the son of a thief

This is part of a small series but it can also stand on its own. If you would like to catch up it would honor me, the first post is called Inconspicuous absence, the second the 4th of July, the third is called The sewing machine and the curio cabinet.

A year into middle school my Uncle died. He came home shitfaced one night, began yelling at everyone in sight, when he collapsed on the floor. A massive aneurism had gone to his brain. I’d be lying if I told you that I wasn’t elated at the news.

now that you’re caught up, here we go…

It was difficult for me to reconcile my feelings when my uncle died. I hate to say it, but yea…elated covers it. I was a mixed-up 13 year old kid and I lacked maturity. I was relieved that a man that I hated out of personal experience and a steadfast devotion to my father (and the truth) was gone. I was happy at the prospect of being able to see my cousin and hang out on Railroad Avenue again. Unfortunately, I had only considered my angle. My selfishness had clouded my judgment. I hadn’t considered how my cousin felt about it.

All of my cousins were devastated. To this day I struggle with reconciling how powerful the paternal bond is and how they could love a man like my Uncle. The comparison’s are easy, I just had to compare him to my own father. My Uncle was mean, violent, closed off and capable of some pretty white-trash shit; my father, who was not much better off financially, was kind, pleasant and a very decent man. That aside, my cousins were grieving. Little did I know that part of their grief would be to “dig in” on the lie. I would soon find out that I still wasn’t welcome on Railroad Ave.

I was the unwelcome son of a thief.

My mother had a theory, which she shared with me during a moment of despondence. Jealousy. My father, and this is not an opinion, was the only success story in the family. Margie married a poor man with little earning potential and remained in the poor home with uneven floors and plastic on the windows that she, Ellie and Dad grew up in. Ellie was destined to live with her parents forever. Dad, on the other hand joined the military, got a good job when he got out, married his high school sweetheart and bought a house. In support of her theory, she told me that we were regarded as “lucky”, and “the rich ones”. I found this amusing, we were stable and I never wanted for anything, but we were lower middle class at best.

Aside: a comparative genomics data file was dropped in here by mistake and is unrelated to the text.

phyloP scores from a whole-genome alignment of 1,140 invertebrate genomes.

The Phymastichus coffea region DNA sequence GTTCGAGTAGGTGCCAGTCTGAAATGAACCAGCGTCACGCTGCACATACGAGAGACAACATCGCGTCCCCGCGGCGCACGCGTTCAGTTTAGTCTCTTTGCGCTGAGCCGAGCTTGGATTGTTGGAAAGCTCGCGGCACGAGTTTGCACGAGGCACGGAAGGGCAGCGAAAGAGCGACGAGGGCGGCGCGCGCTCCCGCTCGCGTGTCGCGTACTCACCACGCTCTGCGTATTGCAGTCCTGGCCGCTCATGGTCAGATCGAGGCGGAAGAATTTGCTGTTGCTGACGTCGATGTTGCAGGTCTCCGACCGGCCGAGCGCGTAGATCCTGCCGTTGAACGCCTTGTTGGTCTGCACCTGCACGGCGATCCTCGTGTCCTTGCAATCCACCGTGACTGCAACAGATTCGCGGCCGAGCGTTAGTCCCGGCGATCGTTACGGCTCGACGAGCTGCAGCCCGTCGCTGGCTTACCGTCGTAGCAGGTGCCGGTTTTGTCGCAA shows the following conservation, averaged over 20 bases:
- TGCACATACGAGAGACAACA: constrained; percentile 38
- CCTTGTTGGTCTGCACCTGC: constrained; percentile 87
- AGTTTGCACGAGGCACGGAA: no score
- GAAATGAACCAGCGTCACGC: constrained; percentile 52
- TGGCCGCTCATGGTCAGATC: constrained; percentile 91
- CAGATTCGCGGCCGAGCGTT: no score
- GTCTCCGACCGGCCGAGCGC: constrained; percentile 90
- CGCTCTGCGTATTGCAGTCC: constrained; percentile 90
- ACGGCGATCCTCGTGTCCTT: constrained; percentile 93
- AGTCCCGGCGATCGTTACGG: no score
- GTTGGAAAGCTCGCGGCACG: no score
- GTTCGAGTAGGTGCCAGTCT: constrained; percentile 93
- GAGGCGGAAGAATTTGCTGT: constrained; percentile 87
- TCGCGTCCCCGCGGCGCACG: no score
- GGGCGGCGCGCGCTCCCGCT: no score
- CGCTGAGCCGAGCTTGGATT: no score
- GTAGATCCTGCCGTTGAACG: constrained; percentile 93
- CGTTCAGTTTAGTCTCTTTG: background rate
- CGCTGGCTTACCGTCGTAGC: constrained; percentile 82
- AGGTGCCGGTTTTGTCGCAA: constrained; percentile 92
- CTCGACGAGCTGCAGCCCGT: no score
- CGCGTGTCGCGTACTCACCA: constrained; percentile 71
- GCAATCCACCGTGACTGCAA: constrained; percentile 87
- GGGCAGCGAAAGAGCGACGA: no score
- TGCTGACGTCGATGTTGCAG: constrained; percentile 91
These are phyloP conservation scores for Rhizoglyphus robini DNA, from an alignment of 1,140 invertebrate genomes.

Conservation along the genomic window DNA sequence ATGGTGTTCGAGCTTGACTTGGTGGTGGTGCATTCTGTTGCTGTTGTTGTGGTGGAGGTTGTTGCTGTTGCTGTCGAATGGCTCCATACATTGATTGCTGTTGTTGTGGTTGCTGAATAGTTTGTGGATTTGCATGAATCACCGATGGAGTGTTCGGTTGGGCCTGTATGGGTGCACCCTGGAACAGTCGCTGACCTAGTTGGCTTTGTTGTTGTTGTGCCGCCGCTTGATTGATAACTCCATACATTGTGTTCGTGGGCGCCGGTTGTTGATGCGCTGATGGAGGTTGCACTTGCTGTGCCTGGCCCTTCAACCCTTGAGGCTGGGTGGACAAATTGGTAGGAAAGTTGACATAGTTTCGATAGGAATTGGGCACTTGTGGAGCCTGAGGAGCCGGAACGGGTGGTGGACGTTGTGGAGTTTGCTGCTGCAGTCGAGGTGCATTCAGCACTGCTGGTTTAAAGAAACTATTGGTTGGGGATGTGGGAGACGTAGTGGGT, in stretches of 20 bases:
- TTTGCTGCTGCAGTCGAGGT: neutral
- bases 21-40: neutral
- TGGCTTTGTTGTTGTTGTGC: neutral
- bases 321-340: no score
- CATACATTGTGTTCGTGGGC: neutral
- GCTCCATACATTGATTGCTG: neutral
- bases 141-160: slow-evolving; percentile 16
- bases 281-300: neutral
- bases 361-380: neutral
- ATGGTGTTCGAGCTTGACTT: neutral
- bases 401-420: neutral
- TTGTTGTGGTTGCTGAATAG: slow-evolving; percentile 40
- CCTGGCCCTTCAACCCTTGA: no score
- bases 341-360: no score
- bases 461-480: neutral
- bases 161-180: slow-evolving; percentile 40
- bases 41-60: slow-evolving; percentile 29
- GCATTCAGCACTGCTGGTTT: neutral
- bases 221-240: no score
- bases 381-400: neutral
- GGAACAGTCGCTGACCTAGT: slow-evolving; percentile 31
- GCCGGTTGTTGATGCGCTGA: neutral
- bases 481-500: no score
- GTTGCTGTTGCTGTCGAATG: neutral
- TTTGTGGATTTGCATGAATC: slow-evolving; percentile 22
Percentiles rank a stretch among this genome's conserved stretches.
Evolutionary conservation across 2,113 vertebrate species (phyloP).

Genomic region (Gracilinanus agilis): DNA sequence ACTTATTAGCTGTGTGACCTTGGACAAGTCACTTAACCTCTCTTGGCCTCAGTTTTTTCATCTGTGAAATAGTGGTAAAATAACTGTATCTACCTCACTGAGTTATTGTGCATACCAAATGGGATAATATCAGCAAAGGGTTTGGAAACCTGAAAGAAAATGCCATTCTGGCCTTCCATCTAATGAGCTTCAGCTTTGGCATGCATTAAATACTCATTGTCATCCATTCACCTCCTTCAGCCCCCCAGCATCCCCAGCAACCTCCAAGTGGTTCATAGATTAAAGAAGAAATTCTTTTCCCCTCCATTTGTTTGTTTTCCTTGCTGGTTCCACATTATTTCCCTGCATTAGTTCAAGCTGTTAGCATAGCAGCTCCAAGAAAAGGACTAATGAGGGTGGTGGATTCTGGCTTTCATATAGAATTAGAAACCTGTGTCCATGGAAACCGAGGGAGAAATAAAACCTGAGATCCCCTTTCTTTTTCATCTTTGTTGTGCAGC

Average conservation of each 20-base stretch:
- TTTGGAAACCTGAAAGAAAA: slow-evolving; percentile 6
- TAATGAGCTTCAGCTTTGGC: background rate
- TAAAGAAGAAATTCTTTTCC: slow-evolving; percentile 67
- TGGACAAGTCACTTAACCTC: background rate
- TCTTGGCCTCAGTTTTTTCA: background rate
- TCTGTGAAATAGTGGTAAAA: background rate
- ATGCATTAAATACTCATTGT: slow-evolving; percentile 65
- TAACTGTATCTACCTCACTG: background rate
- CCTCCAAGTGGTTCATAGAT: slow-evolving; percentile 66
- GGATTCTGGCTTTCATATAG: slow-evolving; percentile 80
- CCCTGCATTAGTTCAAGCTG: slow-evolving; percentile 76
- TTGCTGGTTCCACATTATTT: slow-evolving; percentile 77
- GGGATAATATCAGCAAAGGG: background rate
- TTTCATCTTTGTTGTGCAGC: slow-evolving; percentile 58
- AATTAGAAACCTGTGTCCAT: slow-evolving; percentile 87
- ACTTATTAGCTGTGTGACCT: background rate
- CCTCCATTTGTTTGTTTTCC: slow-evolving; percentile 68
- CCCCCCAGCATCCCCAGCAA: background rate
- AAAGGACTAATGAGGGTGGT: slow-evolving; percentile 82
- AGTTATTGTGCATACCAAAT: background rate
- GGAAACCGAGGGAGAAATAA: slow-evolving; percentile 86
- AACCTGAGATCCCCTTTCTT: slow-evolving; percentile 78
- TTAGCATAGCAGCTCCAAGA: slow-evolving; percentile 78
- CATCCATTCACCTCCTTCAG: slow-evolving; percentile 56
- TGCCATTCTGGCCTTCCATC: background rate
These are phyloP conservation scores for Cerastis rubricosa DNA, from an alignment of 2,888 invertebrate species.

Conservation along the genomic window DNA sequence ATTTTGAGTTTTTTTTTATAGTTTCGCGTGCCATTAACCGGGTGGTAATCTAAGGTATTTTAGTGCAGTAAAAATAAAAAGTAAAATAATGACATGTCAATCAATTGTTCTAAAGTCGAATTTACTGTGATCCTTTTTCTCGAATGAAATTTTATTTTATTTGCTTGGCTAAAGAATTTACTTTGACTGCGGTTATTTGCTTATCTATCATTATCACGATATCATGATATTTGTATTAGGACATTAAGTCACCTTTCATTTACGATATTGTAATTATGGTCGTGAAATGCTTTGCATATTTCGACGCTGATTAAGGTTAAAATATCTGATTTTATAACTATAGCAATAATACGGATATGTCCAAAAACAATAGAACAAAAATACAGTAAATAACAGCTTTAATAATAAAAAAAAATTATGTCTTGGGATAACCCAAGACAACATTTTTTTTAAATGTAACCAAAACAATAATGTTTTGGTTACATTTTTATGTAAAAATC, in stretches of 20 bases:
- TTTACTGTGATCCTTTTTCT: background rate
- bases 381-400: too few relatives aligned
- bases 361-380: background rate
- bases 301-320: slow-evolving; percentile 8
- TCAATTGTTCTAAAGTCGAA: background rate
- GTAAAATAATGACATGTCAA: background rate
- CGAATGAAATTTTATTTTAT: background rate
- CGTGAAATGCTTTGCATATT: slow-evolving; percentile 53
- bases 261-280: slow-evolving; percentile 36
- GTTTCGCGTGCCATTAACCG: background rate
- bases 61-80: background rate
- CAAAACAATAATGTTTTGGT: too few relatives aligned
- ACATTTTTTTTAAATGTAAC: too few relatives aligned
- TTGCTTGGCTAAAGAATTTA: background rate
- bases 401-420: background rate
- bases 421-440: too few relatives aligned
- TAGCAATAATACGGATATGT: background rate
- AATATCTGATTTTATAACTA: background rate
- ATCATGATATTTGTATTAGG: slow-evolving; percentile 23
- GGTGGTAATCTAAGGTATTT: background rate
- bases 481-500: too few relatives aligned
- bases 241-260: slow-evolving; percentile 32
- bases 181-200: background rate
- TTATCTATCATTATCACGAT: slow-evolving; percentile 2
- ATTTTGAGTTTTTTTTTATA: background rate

I saw Mike at school. He took the loss of his father really hard and I left him to it. I don’t think he fully understood my contempt for his father and when he talked of him it was all I could do to put on a fake and sympathetic face. It was a tough time for me as well. I thought that once the Wicked Dick of the West was gone, everything would be great. That was not to be the case. Even if Mike welcomed my family on Railroad Ave, the rest of the family did not.

The sewing machine and the curio cabinet


This is part of a small series but it can also stand on its own. If you would like to catch up it would honor me, the first post is called Inconspicuous absence and the second the 4th of July.

Once it was determined that my drunk Uncle was not to be calmed down by anyone, I was grabbed by the arm and we quickly left. I had absolutely no idea what had happened but what I did know was that it wasn’t good.I certainly didn’t know that it would be the most formative moment of my childhood.

Now that you’re caught up, here we go.

The Sewing machine

Have you ever seen a TV show in which the scene is a car pulling away and all you see is a child in the rear view looking out the rear window in disbelief, exaggerated by hands in the window?
Well, that was me.
I had just been ripped out of one of my favorite places after watching my father get into a shouting match and endure an expletive-laden verbal onslaught over something that he was as confused about as I. Of course, he at least knew what the accusation was. I myself did not. Until mom sat me down.

My drunk uncle had accused my father of stealing a rare gold coin.

The whole thing was incomprehensible to me. There were two glaring improbabilities of this situation. First of all, my father was not a thief. Nobody would ever believe that. Additionally, I don’t believe that he ever had it. If he did, he would of drank or gambled it away. Yet, he pursued his campaign against my family with fury, vitriol and astounding longevity. It would be years of threats against us and his family should they betray him and have contact with us.